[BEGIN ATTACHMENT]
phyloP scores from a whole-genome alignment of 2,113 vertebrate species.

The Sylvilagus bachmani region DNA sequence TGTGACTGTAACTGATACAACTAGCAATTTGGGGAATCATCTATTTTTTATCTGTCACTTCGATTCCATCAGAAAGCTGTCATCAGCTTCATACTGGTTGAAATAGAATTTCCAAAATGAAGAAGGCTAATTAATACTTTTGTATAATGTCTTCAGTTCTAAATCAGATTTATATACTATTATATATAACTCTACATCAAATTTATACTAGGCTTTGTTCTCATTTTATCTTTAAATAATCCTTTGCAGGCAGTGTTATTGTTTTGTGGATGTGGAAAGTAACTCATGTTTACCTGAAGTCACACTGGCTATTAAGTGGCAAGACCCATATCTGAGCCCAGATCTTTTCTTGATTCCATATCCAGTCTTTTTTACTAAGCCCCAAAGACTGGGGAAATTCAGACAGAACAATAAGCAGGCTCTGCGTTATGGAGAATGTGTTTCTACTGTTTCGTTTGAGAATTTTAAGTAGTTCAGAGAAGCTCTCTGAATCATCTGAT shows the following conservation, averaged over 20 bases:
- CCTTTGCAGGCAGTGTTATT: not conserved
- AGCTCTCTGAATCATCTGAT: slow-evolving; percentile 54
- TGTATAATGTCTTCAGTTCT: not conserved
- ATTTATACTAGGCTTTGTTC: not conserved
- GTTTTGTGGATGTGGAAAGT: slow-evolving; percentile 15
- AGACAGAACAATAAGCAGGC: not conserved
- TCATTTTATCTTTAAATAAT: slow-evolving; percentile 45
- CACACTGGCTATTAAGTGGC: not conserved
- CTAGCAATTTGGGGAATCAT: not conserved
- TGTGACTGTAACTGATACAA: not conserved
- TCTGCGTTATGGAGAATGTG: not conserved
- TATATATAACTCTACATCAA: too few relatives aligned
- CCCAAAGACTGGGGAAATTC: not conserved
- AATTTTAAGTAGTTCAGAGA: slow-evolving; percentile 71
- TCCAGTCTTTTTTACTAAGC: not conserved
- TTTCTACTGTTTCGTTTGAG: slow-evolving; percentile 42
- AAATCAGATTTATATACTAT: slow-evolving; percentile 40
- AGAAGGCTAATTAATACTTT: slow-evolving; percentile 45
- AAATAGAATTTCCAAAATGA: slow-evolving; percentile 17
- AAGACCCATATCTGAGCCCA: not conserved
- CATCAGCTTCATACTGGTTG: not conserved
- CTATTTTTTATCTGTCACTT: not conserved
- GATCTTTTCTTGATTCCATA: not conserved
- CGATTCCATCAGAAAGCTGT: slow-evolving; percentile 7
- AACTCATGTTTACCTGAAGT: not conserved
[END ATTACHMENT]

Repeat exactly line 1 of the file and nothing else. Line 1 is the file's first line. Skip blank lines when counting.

phyloP scores from a whole-genome alignment of 2,113 vertebrate species.